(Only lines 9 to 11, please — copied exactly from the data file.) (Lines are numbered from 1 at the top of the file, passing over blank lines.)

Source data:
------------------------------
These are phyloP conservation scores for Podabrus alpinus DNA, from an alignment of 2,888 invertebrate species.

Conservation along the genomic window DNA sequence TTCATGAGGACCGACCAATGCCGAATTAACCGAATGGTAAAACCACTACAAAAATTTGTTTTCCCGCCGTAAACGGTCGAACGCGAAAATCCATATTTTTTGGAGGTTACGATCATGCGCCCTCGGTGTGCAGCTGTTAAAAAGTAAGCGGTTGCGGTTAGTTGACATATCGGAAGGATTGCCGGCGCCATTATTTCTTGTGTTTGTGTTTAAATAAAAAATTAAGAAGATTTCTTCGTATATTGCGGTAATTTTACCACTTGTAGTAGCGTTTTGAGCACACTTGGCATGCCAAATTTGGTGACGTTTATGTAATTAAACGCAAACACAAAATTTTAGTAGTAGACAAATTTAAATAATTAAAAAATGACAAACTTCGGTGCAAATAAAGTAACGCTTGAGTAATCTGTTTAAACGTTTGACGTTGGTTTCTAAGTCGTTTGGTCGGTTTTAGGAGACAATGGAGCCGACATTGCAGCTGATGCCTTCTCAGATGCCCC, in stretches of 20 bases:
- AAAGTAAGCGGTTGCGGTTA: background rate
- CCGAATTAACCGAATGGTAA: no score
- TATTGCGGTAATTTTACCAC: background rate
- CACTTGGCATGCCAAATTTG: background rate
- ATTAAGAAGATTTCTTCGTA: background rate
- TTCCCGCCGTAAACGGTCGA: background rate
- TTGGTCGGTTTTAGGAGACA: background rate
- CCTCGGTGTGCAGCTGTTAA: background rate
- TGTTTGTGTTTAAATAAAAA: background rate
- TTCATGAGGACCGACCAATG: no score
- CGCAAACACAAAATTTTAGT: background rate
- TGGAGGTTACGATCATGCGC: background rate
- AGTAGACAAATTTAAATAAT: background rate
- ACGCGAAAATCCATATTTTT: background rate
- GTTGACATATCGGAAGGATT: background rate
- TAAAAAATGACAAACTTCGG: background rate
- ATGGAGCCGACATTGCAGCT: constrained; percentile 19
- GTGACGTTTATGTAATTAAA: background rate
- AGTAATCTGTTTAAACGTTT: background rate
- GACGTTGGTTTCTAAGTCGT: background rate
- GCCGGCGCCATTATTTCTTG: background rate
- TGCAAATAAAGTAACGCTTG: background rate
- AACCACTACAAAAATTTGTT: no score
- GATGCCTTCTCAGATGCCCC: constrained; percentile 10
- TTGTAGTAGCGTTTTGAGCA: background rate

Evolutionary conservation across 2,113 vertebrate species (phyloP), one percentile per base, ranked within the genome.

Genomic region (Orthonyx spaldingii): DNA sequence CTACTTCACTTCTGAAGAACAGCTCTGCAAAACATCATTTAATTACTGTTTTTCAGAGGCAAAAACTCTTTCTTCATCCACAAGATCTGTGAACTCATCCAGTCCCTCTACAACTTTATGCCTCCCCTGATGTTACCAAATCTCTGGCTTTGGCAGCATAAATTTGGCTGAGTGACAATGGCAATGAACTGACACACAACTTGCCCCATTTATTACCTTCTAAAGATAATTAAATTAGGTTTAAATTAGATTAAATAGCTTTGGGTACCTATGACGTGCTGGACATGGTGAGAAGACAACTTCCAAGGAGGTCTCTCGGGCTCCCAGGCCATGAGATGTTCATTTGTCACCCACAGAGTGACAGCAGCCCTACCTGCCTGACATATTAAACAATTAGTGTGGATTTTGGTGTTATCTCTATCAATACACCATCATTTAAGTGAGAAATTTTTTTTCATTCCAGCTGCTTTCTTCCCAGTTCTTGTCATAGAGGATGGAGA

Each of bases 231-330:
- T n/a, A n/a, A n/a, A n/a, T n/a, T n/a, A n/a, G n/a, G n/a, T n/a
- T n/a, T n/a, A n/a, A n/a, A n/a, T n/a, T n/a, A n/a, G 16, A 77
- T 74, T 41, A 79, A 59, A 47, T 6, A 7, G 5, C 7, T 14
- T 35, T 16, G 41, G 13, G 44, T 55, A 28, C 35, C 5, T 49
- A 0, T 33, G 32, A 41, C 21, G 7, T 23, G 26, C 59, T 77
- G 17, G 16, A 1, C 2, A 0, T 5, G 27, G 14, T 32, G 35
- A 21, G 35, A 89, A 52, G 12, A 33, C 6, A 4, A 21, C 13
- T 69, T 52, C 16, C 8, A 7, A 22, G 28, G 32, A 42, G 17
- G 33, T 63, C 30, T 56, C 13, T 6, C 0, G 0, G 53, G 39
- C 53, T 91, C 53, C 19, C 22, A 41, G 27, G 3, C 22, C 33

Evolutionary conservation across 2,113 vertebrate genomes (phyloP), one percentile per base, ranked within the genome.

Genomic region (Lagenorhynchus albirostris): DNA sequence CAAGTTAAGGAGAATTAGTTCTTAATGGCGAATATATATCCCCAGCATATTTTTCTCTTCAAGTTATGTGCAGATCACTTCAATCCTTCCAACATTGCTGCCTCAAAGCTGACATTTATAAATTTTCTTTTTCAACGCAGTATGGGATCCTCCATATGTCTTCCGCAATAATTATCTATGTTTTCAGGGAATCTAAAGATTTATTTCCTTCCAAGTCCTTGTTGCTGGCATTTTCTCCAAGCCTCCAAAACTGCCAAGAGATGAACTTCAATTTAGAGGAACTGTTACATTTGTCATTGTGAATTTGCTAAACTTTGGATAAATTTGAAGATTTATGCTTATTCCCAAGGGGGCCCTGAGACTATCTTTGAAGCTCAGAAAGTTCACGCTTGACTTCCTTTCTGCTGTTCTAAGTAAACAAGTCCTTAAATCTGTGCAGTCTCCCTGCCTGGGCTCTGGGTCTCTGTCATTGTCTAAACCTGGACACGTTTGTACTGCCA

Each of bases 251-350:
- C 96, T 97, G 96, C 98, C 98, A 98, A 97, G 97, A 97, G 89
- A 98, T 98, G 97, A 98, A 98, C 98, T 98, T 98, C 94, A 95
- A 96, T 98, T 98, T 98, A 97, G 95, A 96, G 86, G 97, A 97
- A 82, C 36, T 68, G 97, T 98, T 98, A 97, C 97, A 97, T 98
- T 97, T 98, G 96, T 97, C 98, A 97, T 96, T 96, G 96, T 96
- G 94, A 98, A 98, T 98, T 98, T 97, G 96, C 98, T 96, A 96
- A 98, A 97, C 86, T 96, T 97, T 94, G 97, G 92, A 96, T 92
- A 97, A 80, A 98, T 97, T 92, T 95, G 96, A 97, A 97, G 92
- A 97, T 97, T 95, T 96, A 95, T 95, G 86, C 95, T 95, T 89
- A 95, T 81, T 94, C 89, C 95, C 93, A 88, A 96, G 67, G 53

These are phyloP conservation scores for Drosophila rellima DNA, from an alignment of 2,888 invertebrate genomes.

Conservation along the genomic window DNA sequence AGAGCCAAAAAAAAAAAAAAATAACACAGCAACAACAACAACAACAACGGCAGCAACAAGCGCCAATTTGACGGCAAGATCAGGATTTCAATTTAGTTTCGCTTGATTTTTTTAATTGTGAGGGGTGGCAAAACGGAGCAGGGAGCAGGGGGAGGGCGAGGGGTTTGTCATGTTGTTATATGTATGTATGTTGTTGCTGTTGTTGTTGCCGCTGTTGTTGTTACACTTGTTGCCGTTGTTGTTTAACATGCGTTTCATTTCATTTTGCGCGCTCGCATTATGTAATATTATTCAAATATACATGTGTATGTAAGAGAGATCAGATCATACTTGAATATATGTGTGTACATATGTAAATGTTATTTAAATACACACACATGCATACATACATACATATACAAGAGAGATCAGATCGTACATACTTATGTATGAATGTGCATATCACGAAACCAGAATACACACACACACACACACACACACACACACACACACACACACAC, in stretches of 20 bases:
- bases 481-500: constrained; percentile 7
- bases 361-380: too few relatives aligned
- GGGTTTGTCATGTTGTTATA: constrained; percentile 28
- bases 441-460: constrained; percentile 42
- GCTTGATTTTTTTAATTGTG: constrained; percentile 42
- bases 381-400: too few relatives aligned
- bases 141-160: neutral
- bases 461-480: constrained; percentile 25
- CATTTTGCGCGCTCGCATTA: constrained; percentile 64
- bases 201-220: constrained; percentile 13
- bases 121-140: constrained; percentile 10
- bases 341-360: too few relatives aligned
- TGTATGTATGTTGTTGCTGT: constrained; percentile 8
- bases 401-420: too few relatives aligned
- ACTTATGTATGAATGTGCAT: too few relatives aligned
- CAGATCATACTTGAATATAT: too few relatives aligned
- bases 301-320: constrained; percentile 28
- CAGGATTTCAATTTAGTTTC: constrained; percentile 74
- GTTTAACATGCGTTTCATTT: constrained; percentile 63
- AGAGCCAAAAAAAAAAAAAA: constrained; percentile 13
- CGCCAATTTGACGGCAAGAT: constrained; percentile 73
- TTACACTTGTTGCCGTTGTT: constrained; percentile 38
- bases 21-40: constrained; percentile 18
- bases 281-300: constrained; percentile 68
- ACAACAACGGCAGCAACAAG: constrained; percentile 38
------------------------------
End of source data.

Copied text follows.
- TTGGTCGGTTTTAGGAGACA: background rate
- CCTCGGTGTGCAGCTGTTAA: background rate
- TGTTTGTGTTTAAATAAAAA: background rate